This story has been updated.
The Internal Revenue Service could now be facing a class action lawsuit over allegations that it improperly accessed and stole the health records of some 10 million Americans, including medical records of all California state judges.
According to a report
by Courthousenews.com, an unnamed HIPAA-covered entity in California is suing the IRS, alleging that some 60 million medical records from 10 million patients were stolen by 15 IRS agents. The personal health information seized on March 11, 2011, included psychological counseling, gynecological counseling, sexual/drug treatment and other medical treatment data.
"This is an action involving the corruption and abuse of power by several Internal Revenue Service agents," wrote Robert E. Barnes
, attorney representing the John Doe Company, in the official complaint. "No search warrant authorized the seizure of these records; no subpoena authorized the seizure of these records; none of the 10,000,000 Americans were under any kind of known criminal or civil investigation and their medical records had no relevance whatsoever to the IRS search. IT personnel at the scene, a HIPAA facility warning on the building and the IT portion of the searched premises, and the company executives each warned the IRS agents of these privileged records," the complaint continued.
According to the complaint, the IRS agents obtained a search warrant for financial data pertaining to a former employee of the John Doe Company, however, "it did not authorize any seizure of any healthcare or medical record of any persons, least of all third parties completely unrelated to the matter," the complaint read.
The IRS did not respond to multiple inquiries regarding the case.
“If the allegations are true, the IRS is in trouble,” wrote Jim Pyles, Washington-based healthcare privacy lawyer, in a statement to Healthcare IT News. “By both constitutional law and HIPAA, then I think we have a problem.”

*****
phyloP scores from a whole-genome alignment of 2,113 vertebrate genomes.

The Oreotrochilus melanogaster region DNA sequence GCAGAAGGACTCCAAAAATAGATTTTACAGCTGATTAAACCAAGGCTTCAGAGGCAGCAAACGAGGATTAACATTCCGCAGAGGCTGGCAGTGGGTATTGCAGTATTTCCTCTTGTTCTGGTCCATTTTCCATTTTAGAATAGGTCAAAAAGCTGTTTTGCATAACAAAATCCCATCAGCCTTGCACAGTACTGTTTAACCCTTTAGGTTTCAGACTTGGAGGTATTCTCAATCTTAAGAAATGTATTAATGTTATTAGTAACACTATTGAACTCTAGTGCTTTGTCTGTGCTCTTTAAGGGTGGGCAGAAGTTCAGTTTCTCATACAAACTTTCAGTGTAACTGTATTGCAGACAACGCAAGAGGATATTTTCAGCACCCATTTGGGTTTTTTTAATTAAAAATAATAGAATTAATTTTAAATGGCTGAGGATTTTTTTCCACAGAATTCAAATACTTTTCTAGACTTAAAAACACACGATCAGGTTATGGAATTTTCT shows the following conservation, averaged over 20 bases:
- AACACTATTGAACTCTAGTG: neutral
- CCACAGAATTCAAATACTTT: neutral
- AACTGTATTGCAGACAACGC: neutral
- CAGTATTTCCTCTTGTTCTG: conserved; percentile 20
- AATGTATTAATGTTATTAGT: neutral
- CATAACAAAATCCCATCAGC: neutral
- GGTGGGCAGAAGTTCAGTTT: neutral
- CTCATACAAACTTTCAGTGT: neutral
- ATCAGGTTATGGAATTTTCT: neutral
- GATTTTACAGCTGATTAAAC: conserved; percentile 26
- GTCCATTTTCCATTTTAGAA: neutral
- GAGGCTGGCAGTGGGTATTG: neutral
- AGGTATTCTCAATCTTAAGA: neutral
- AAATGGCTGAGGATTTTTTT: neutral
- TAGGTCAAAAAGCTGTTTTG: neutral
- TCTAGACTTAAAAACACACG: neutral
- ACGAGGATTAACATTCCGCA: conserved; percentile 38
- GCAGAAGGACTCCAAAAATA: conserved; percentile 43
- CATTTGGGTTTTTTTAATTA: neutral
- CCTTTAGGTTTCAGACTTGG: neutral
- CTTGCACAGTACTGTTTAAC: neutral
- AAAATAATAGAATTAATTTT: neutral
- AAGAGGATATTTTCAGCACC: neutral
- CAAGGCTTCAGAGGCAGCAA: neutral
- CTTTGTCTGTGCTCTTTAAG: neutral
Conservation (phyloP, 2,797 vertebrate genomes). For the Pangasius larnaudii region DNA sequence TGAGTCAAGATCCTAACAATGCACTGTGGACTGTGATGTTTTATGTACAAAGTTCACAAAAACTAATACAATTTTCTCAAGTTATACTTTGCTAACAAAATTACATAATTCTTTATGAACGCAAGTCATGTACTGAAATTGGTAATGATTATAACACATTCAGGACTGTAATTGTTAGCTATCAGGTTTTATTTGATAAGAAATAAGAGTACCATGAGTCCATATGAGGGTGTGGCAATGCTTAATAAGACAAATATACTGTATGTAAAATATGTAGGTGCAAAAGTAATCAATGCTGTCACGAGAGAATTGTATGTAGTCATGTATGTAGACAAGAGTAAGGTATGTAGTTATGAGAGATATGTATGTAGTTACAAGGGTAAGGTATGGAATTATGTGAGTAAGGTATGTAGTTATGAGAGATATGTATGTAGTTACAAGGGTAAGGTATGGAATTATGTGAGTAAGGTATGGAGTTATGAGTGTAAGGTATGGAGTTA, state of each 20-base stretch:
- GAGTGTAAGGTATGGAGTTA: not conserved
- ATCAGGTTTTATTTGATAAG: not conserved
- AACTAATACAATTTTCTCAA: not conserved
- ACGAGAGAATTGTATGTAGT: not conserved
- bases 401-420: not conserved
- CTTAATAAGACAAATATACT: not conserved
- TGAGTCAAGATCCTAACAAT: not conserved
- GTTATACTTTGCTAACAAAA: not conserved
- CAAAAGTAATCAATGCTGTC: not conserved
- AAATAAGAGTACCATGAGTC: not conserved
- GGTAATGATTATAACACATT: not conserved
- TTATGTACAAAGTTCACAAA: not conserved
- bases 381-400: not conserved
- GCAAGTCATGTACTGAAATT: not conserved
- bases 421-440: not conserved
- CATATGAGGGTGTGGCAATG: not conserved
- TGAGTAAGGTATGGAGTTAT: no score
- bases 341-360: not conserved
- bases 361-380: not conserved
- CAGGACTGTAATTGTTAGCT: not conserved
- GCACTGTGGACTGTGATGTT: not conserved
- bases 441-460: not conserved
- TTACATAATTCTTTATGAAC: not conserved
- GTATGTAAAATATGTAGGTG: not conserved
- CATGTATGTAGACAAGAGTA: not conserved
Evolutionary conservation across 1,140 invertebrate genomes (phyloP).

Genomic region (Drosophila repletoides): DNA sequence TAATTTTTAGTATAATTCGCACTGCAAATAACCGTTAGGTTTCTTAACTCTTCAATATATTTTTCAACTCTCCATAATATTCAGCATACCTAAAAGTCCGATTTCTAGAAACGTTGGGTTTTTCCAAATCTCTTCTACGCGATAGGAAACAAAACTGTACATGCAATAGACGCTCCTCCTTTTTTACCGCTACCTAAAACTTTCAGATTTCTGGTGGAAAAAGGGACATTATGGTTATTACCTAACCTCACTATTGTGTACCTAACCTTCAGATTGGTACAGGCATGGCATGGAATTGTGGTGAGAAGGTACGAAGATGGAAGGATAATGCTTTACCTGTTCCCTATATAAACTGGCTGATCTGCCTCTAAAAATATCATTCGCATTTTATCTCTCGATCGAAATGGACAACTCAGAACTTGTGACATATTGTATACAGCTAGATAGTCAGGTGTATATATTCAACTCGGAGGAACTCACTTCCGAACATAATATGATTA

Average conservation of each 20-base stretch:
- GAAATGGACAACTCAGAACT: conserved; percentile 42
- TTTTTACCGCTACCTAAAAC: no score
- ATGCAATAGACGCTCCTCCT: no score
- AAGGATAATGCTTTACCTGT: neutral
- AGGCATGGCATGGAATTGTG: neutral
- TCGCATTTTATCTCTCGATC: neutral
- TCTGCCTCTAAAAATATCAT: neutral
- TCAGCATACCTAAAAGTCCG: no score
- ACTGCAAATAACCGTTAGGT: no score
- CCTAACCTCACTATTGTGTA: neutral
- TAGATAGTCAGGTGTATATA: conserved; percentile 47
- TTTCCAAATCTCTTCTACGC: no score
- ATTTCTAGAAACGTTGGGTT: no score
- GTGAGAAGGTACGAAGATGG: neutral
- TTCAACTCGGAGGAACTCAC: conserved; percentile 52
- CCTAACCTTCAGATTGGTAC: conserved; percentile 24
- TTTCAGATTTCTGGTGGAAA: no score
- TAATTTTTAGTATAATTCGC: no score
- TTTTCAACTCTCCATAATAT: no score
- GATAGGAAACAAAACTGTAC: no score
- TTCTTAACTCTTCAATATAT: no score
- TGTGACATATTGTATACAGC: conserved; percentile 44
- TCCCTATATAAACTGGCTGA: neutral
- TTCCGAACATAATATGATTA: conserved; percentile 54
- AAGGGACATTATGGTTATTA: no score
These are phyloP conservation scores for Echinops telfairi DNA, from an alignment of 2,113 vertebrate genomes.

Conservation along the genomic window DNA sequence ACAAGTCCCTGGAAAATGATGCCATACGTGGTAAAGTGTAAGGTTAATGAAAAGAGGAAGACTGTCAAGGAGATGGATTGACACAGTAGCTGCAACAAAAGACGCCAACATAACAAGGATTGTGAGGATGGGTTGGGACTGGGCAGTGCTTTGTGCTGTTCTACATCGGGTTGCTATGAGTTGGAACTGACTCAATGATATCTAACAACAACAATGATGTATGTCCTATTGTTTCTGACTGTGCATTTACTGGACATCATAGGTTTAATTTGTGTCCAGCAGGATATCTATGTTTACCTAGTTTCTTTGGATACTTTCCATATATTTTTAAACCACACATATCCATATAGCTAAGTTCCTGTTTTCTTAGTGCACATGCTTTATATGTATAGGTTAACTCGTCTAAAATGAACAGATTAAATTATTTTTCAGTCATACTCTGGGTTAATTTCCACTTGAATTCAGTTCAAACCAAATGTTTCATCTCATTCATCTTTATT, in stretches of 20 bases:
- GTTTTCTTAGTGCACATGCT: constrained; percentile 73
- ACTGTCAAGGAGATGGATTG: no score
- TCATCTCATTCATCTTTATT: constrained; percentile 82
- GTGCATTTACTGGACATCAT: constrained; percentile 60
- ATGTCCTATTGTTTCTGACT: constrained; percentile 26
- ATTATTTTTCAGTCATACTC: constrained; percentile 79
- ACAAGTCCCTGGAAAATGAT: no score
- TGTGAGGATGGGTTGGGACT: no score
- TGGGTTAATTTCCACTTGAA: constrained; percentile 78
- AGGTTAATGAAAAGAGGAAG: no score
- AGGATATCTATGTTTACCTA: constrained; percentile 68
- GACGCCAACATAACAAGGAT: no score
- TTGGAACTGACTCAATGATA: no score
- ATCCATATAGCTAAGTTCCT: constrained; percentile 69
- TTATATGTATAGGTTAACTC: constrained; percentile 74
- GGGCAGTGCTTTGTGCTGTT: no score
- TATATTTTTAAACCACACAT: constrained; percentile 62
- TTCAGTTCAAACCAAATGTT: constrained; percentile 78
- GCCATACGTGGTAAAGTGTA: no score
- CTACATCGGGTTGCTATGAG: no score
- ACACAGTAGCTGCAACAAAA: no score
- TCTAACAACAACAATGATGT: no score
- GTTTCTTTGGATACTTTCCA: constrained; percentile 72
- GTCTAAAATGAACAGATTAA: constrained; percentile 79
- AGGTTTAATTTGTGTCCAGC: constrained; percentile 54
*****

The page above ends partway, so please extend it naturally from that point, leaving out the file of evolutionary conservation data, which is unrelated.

Pyles added that the Fourth Amendment was drafted in response to the General Warrants issued by the King of England under which his officers could search for any evidence of crime without showing probable cause. “The drafters expressly sought to curb that practice in the 4th Amendment which guarantees the ‘right of the people to be secure in their persons, houses, papers, and effects against unreasonable searches and seizures,’” he explained. If the allegations are true, “they way overstepped the limits of the search warrant.”
The Department of Health and Human Services recently stated that the ACA does not grant the IRS open access to Americans' medical records with no cause. "The Affordable Care Act maintains strict privacy controls to safeguard personal information. The IRS will not have access to personal health information,” said HHS spokesperson Erin Shields Britt, to Kaiser Health News.
Just recently, IRS officials have been under fire over routinely searching through Americans’ emails, an action the American Civil Liberties Union bills as a violation of the Fourth Amendment. The agency’s justification of this process may foreshadow the fate of the California lawsuit. According to New York Daily News, back in 2009 the IRS wrote, “The Fourth Amendment does not protect communications held in electronic storage, such as email messages stored on a server, because Internet users do not have a reasonable expectation of privacy in such communication.”
The class action lawsuit against the IRS seeks $25,000 in compensatory damages "per violation per individual" in addition to punitive damages for constitutional violations. Thus, compensatory damages could start at a minimum of $250 billion.